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Sentiment, Hope And Headlines Driving Oil Price Exuberance. Here's The Reality

By Ellen WaldCommoditiesMay 21, 2020 10:03
uk.investing.com/analysis/sentiment-hope-and-headlines-driving-oil-price-exuberance-heres-the-reality-200441951
Sentiment, Hope And Headlines Driving Oil Price Exuberance. Here's The Reality
By Ellen Wald   |  May 21, 2020 10:03
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“Exuberance” is now the word of the week in oil market news. According to the Wall Street Journal on Monday, “oil’s future looks bright.”

That’s remarkable, because just a few weeks ago, other publications said the oil industry was a “nightmare,” its future was “uncertain” and the market was in deep “turmoil.”

Both Brent and WTI have been on an upward trajectory since May 13, though this week’s gains are not as sharply positive as last week’s.

However, it’s important to remember that even though WTI has gained $23 and Brent $15 in the past 30 days, both benchmarks are still priced in the $30s. While $30 oil is better than $10 or $20 oil, and this change looks significant on a chart, the reality is that sub-$50 prices are unsustainable for most U.S. shale producers and sub-$40 prices are troublesome for the world’s second largest oil producer, Russia.

WTI Crude Futures Weekly Chart
WTI Crude Futures Weekly Chart

There are real signs that oil production is declining and some indications that oil demand is rising, but it seems that sentiment, hope and headlines are still driving much of the recent price movement. But sentiment alone can be fickle. Let’s break this down:

Supply

Oil production is down across the globe, but signs are mixed as to whether it will stay low or even continue to decline into the second half of 2020.

Gulf oil producers like Saudi Arabia, Kuwait and UAE all implemented their promised cuts in May and have committed to take even more oil off the market—as much as 1.2 million bpd—in June.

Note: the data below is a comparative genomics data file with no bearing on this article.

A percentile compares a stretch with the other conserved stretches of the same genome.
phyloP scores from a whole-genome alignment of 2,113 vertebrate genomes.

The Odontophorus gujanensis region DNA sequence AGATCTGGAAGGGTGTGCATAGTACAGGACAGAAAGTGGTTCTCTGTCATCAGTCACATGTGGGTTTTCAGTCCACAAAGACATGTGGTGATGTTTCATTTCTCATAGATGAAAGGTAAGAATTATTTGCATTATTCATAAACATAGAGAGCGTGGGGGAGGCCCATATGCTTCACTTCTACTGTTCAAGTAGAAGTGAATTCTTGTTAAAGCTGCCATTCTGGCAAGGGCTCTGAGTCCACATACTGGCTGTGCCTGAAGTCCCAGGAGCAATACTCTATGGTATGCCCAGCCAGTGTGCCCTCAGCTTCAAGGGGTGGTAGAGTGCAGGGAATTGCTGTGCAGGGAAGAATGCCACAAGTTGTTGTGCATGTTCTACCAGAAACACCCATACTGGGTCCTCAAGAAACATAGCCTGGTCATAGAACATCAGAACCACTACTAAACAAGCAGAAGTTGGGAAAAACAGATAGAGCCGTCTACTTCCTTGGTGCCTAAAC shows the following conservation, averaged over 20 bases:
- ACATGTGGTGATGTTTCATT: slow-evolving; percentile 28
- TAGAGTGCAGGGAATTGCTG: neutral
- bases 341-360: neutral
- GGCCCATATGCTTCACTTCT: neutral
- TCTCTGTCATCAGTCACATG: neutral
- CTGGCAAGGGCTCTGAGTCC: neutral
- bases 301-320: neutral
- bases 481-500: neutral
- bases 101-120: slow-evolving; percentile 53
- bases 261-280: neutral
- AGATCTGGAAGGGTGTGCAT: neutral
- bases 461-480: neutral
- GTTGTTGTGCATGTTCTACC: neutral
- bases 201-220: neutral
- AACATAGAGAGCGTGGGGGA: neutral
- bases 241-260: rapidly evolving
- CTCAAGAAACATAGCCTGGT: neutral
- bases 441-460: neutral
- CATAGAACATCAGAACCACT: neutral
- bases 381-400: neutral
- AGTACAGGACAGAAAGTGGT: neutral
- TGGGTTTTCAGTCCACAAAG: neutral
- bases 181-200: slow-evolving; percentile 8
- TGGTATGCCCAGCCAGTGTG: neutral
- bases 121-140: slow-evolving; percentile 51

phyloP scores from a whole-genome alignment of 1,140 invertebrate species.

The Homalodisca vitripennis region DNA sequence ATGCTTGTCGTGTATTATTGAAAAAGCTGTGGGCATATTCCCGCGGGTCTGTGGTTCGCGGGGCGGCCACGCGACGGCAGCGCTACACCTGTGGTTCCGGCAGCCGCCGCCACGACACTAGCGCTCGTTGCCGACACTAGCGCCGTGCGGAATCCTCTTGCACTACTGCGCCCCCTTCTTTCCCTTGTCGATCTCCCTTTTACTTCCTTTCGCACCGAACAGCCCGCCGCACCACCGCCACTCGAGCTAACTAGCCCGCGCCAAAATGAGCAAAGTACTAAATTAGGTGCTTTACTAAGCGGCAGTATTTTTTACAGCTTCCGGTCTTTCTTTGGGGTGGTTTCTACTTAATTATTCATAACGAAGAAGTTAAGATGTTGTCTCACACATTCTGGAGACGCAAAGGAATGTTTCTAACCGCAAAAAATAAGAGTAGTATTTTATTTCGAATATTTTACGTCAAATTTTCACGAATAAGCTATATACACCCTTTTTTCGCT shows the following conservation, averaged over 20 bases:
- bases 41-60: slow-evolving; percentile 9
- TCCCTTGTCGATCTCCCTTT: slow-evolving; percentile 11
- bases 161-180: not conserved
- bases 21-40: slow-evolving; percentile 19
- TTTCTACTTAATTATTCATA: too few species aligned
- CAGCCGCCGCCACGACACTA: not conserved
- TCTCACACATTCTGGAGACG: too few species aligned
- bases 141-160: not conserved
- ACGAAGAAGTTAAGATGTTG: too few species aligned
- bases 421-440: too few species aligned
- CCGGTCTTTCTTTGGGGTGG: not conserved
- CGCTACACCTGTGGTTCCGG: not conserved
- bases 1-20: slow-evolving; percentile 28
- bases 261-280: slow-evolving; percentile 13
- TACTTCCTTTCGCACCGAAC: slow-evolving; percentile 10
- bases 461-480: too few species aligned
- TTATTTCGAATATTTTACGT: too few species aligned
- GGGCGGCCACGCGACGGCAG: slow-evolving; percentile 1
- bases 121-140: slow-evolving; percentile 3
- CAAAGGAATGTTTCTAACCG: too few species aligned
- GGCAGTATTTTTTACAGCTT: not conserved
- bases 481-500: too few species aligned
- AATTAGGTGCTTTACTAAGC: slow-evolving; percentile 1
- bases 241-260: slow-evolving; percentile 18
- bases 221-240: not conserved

However, the biggest positive surprise has been Russia. After years of failing to fulfill its promised production cuts, data indicate that Russian oil production has dropped dramatically in May. According to Reuters, Russia produced 9.42 million bpd of oil between May 1 and May 19 (including gas condensate). Exempting gas condensate, which is not counted in Russia’s official quota according to Russia’s deal with OPEC+, production is at 8.72 million bpd. This is only 320,000 bpd over Russia’s quota, which is surprisingly good for Russia.

Production in the United States has also continued to fall. The EIA estimated that production for the week ending May 15 was down to 11.5 million bpd and the number of active oil and gas rigs in the United States is the lowest since the EIA started keeping records in 1987.

These production cuts have fueled the recent rise in oil prices, but there are signs that supply could start to grow again in the near-term. Alyeska Pipeline (the company that operates the Trans-Alaskan Pipeline) controls all of the production in Alaska, and it just decided to reduce its pro-rationing plans. Back in April, Aleyeska announced it would slash North Slope oil production by 10%, but it has now decided to reduce only 5%.